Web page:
Personnel: Jamie Lawson (vocals, acoustic guitar, electric guitar); Nik Carter (saxophone); Jack Birchwood (trumpet, flugelhorn, trombone); John Tilley (piano, harmonium, Wurlitzer organ, Mellotron, glockenspiel); Henrik Irgens (bass guitar); Matt Racher (drums, percussion).
Photographer: Sonya Jasinski.
In a sea of millennial singer/songwriters eagerly strumming their guitars and singing about things that concern twentysomethings (George Ezra, James Bay, Vance Joy), a more mature voice has emerged from the adult contemporary ranks, buoyed by the king of those young crooners, no less.
Jamie Lawson -- the first to sign to Ed Sheeran's Gingerbread Man Records -- has been around the sun a couple more times than the average bloke releasing their first album, and it shows. On his self-titled debut, Lawson's naturally sweet voice lilts over 11 tracks of pretty and benign guitar pop that, as Sheeran once quipped, would be perfect for his "dad's dinner party." And that's no insult, despite coming from someone 15 years younger. Lovely tracks like "Still Yours," "In Our Own Worlds," and "Wasn't Expecting That" ache with a romantic yearning not unlike the most heart-on-the-sleeve acoustic numbers by Coldplay, James Blunt, or Glen Hansard. On "Sometimes It's Hard" and "All Is Beauty," his voice cracks and breaks in a most heart-rending fashion, the emotion indicative of the album as a whole. He's pouring his soul out. Elsewhere, uptempo (relatively) tunes "Someone for Everyone" and "Ahead of Myself" should please younger fans looking for that plucky energetic vibe.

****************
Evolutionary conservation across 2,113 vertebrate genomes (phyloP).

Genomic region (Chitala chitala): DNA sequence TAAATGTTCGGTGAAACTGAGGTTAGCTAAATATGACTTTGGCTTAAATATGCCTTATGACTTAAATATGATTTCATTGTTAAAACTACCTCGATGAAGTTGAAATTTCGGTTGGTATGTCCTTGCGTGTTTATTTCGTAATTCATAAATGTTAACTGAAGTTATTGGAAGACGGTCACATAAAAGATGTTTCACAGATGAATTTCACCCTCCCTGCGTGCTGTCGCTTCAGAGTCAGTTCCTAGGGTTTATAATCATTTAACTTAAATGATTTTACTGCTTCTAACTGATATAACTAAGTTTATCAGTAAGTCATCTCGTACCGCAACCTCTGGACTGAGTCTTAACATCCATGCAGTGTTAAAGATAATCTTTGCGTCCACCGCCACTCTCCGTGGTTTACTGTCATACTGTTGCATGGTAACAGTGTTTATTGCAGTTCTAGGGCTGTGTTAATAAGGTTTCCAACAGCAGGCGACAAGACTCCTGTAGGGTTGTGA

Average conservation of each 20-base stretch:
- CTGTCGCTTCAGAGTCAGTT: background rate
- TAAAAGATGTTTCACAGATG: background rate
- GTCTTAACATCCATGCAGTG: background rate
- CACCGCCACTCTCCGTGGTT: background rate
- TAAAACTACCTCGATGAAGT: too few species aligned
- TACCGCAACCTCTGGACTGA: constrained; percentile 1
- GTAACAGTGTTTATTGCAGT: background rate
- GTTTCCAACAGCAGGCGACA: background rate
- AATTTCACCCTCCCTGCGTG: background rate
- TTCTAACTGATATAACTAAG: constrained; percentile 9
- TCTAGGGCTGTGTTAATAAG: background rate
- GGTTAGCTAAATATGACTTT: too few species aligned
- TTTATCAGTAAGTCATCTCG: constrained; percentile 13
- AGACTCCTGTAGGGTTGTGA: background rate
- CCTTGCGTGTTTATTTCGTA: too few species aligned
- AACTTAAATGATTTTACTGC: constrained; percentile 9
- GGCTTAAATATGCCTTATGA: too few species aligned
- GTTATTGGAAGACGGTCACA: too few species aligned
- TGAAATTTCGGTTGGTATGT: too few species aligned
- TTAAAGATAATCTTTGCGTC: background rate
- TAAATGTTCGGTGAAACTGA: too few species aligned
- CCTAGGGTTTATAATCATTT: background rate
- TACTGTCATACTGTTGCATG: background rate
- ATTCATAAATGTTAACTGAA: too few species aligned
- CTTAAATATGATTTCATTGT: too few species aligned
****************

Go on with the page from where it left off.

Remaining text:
Despite his years of experience in the Irish club circuit, he still seems a little uncomfortable with his newfound success: traveling the world with his new best friend and career savior, Ed Sheeran, and opening for the One Direction lads on their U.K. arena tour. The jump is jarring. But he still retains some of that innocence and purity on this comforting collection, almost 40 years in the making. ~ Neil Z. Yeung